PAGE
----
QUEENS KIDS REMEMBER GENERAL SLOCUM TRAGEDY WITH TOMPKINS SQUARE DAFFODIL PLANTINGS
The Daffodil Project began as a memorial project for the victims of September 11. Over the past two years, New Yorkers have begun to plant daffodils to honor of a variety of people and causes in a renewed blooming spirit. A few weeks ago, students from Middle Village’s I.S. 93 planted 1,000 daffodil bulbs in Tompkins Square Park to memorialize the victims of the General Slocum steamboat fire. Before September 11, 2001 the General Slocum fire was the most deadly peacetime disaster in American history.
The General Slocum tragedy occurred on June 15, 1904, when the General Slocum, a steamship traveling up the East River, burst into flames. More than 1,000 people were killed in the fire, most of them women and children from the Lower East Side neighborhood, Kleindeutchland, a thriving German enclave. The fire began in the ship’s lower deck as the steamboat passed East 90th Street; as the boat moved up the East River, the fire quickly grew out of control. The boat’s captain, wary of the oil drums on the East River piers, did not try to dock the flaming ship, but instead plowed ahead to North Brother Island. General Slocum’s crew was young and inexperienced and every safety measure failed immediately: the ship’s rotten fire hoses burst when the water was turned on; the lifejackets were filled with disintegrated cork that had lost its buoyancy; and the lifeboats could not be dislodged. The fire was further stoked by the ship’s fresh coat of highly flammable paint, and by the captain’s decision to drive the boat full speed ahead. Onlookers watched in horror as General Slocum’s passengers began to throw themselves overboard. When the ship finally beached at North Brother Island, only a few survivors were pulled from the wreckage. The General Slocum tragedy brought the decline of Kleindeutschland. With a death toll of 1,021, almost everyone in the neighborhood knew someone on the steamship and most residents found the collective grief too much to bear.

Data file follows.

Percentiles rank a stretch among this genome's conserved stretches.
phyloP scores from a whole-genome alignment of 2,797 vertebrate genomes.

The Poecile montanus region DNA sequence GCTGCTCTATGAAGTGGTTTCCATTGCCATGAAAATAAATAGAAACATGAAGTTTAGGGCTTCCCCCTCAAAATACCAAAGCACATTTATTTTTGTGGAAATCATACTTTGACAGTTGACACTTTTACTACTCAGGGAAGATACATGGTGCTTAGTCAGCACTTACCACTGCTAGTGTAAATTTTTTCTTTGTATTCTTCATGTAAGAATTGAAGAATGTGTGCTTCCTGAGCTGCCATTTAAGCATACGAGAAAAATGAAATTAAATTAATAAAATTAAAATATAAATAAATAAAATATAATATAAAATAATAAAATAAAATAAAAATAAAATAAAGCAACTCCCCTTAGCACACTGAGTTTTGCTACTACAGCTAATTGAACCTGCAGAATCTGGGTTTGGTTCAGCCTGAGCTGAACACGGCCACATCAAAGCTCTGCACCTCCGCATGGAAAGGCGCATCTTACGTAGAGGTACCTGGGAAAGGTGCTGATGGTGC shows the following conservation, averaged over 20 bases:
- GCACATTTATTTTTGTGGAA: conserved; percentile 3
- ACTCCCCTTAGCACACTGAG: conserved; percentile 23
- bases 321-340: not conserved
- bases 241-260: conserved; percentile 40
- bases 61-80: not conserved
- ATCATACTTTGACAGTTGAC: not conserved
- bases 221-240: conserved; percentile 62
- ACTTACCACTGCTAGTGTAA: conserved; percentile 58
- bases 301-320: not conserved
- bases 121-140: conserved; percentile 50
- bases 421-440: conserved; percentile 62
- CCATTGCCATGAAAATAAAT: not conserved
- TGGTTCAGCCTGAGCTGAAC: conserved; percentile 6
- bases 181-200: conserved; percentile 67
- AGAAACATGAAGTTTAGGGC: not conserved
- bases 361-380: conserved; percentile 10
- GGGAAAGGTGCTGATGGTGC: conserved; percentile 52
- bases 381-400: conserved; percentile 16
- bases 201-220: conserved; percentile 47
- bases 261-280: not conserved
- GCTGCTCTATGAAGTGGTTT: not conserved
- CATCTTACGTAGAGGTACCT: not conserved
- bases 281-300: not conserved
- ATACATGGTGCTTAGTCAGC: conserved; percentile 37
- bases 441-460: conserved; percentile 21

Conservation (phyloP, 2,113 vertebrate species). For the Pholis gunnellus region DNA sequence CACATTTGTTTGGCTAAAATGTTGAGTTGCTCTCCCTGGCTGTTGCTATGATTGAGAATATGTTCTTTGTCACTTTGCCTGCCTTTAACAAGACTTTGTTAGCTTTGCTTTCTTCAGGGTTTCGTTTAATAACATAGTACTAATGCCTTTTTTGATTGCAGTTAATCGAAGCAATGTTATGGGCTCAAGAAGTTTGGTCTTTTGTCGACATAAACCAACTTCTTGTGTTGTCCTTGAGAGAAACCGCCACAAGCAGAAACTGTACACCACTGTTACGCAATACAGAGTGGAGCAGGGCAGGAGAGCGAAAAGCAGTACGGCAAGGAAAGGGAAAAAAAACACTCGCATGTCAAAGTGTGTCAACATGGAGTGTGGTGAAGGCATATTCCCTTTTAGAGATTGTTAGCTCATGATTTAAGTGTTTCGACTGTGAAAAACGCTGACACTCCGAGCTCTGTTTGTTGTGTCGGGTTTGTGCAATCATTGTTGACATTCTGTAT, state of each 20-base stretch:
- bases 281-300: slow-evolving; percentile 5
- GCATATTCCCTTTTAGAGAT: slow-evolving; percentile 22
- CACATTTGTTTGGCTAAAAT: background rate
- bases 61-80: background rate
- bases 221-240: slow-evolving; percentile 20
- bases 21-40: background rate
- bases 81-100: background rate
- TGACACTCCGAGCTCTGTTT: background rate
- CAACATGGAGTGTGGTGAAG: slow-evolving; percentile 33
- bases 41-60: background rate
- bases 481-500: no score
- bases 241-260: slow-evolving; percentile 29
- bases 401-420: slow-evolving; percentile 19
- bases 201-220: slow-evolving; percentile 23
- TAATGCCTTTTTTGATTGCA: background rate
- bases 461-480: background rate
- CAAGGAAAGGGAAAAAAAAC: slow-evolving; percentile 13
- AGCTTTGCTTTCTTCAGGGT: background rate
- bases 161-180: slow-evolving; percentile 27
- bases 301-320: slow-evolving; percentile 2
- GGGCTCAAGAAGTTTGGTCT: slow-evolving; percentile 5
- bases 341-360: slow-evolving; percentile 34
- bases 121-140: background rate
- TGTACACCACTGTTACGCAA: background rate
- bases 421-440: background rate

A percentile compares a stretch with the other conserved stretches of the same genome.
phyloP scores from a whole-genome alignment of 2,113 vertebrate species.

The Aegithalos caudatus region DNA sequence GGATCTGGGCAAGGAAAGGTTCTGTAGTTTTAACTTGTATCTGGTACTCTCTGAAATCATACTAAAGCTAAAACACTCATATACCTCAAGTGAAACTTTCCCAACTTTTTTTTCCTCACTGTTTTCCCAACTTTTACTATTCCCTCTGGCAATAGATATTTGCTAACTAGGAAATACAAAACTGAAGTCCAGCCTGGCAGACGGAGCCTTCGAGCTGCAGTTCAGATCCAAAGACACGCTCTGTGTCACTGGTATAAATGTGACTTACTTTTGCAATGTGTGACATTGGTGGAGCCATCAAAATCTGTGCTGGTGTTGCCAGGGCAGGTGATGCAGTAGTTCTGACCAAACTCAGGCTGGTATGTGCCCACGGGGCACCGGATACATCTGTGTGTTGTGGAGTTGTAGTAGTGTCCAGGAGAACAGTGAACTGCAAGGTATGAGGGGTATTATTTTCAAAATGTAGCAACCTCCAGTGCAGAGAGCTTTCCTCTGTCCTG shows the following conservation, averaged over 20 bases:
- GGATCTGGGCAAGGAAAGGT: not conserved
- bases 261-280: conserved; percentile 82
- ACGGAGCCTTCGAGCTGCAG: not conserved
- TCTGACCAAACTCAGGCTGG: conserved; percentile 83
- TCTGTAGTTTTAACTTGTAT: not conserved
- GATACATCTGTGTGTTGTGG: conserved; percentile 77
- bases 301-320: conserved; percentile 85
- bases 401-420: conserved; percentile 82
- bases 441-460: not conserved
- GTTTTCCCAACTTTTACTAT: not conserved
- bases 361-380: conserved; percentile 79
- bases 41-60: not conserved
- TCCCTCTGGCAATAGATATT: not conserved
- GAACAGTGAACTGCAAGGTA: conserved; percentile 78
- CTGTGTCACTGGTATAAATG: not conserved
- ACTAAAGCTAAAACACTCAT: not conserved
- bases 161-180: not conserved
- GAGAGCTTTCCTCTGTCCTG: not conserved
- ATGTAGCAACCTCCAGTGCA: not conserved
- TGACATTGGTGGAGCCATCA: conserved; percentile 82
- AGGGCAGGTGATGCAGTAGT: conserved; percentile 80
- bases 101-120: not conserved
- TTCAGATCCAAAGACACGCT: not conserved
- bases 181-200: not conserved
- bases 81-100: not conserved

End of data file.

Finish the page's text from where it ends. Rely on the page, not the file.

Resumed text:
Today, the General Slocum disaster is memorialized in two places: in Tompkins Square Park, Manhattan where the General Slocum Memorial Fountain is located; and in Middle Village, Queens, where many of Kleindeutschland’s residents moved after the tragedy, a memorial service is held every year in the neighborhood’s Lutheran cemetary. Under the guidance of their teacher Pat Urevith, Middle Village’s students first began studying the steamboat tragedy in 1999, as a Social Studies project. Over the years, Urevith’s students have created a number of projects commemorating the event, including a memorial quilt, pop-up book, woodcut and full-length play. They’ve also aided in a General Slocum documentary, conducting an interview with a 100-year-old survivor and obtaining a Newsday grant. Their daffodil planting project brought together five years of Urevith’s classes and was organized by current Stuyvesant High School student Jonathan Pomboza. With the support of Parks & Recreation Commissioner Adrian Benepe and the coordination of Park Manager Elaine Crowley, the students planted over 1,000 daffodil bulbs around the General Slocum Memorial Fountain. Their springtime bloom will both beautify the memorial and draw New Yorkers to learn that story of the tragedy that transformed the Lower East Side.
QUOTATION FOR THE DAY
"He was a one-book man.
Some men have only one book in them; others, a library."